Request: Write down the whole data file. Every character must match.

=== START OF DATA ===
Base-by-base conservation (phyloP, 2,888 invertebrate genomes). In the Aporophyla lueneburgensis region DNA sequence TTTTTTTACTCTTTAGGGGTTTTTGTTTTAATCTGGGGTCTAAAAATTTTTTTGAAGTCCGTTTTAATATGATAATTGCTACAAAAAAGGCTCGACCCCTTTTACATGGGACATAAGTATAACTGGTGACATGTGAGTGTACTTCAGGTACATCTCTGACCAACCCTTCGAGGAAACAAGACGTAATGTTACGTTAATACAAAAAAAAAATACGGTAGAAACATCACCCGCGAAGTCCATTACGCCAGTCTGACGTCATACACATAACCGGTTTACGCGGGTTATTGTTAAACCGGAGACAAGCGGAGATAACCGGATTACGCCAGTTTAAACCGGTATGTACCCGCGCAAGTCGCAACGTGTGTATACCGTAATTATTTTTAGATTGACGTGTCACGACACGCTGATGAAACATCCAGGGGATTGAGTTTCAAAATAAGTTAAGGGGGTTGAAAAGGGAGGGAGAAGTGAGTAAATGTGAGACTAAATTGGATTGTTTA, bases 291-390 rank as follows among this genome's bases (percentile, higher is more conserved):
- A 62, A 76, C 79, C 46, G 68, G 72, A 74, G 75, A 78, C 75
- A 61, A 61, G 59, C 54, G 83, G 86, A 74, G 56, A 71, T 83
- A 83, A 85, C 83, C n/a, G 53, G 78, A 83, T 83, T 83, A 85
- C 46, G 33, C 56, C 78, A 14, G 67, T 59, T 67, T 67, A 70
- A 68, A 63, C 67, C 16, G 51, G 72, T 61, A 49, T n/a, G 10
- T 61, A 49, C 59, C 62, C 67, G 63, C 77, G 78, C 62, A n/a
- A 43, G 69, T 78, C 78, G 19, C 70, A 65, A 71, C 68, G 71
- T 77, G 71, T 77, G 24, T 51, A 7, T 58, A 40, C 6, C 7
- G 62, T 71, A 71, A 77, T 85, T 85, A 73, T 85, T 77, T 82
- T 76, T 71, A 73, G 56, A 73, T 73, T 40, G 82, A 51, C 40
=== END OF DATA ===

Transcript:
Base-by-base conservation (phyloP, 2,888 invertebrate genomes). In the Aporophyla lueneburgensis region DNA sequence TTTTTTTACTCTTTAGGGGTTTTTGTTTTAATCTGGGGTCTAAAAATTTTTTTGAAGTCCGTTTTAATATGATAATTGCTACAAAAAAGGCTCGACCCCTTTTACATGGGACATAAGTATAACTGGTGACATGTGAGTGTACTTCAGGTACATCTCTGACCAACCCTTCGAGGAAACAAGACGTAATGTTACGTTAATACAAAAAAAAAATACGGTAGAAACATCACCCGCGAAGTCCATTACGCCAGTCTGACGTCATACACATAACCGGTTTACGCGGGTTATTGTTAAACCGGAGACAAGCGGAGATAACCGGATTACGCCAGTTTAAACCGGTATGTACCCGCGCAAGTCGCAACGTGTGTATACCGTAATTATTTTTAGATTGACGTGTCACGACACGCTGATGAAACATCCAGGGGATTGAGTTTCAAAATAAGTTAAGGGGGTTGAAAAGGGAGGGAGAAGTGAGTAAATGTGAGACTAAATTGGATTGTTTA, bases 291-390 rank as follows among this genome's bases (percentile, higher is more conserved):
- A 62, A 76, C 79, C 46, G 68, G 72, A 74, G 75, A 78, C 75
- A 61, A 61, G 59, C 54, G 83, G 86, A 74, G 56, A 71, T 83
- A 83, A 85, C 83, C n/a, G 53, G 78, A 83, T 83, T 83, A 85
- C 46, G 33, C 56, C 78, A 14, G 67, T 59, T 67, T 67, A 70
- A 68, A 63, C 67, C 16, G 51, G 72, T 61, A 49, T n/a, G 10
- T 61, A 49, C 59, C 62, C 67, G 63, C 77, G 78, C 62, A n/a
- A 43, G 69, T 78, C 78, G 19, C 70, A 65, A 71, C 68, G 71
- T 77, G 71, T 77, G 24, T 51, A 7, T 58, A 40, C 6, C 7
- G 62, T 71, A 71, A 77, T 85, T 85, A 73, T 85, T 77, T 82
- T 76, T 71, A 73, G 56, A 73, T 73, T 40, G 82, A 51, C 40